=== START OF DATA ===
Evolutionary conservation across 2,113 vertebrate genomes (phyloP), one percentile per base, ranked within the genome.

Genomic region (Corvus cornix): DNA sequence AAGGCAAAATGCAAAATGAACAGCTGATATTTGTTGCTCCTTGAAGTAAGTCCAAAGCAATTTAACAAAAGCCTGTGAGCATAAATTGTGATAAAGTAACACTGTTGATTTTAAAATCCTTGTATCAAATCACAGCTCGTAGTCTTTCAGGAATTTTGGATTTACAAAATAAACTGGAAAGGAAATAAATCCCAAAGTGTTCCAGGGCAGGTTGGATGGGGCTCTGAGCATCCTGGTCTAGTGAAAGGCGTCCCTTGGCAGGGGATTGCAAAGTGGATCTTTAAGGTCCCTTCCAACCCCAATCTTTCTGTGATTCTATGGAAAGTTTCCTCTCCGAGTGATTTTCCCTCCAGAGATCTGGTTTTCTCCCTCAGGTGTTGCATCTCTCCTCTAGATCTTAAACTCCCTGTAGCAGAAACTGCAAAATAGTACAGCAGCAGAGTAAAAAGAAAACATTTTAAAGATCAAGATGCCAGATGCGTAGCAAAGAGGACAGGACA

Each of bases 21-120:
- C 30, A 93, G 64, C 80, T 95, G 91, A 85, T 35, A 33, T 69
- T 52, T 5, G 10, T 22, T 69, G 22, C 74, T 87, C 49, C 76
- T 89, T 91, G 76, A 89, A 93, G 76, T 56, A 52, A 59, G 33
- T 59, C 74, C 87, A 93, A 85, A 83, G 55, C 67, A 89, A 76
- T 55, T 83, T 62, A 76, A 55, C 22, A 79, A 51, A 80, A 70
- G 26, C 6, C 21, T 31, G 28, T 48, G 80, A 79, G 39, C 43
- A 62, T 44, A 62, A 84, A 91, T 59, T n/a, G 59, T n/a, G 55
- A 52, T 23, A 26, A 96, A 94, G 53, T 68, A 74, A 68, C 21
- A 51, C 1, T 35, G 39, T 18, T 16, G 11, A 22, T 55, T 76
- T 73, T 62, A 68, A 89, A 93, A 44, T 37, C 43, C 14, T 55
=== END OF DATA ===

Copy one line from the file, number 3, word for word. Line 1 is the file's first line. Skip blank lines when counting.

Each of bases 21-120: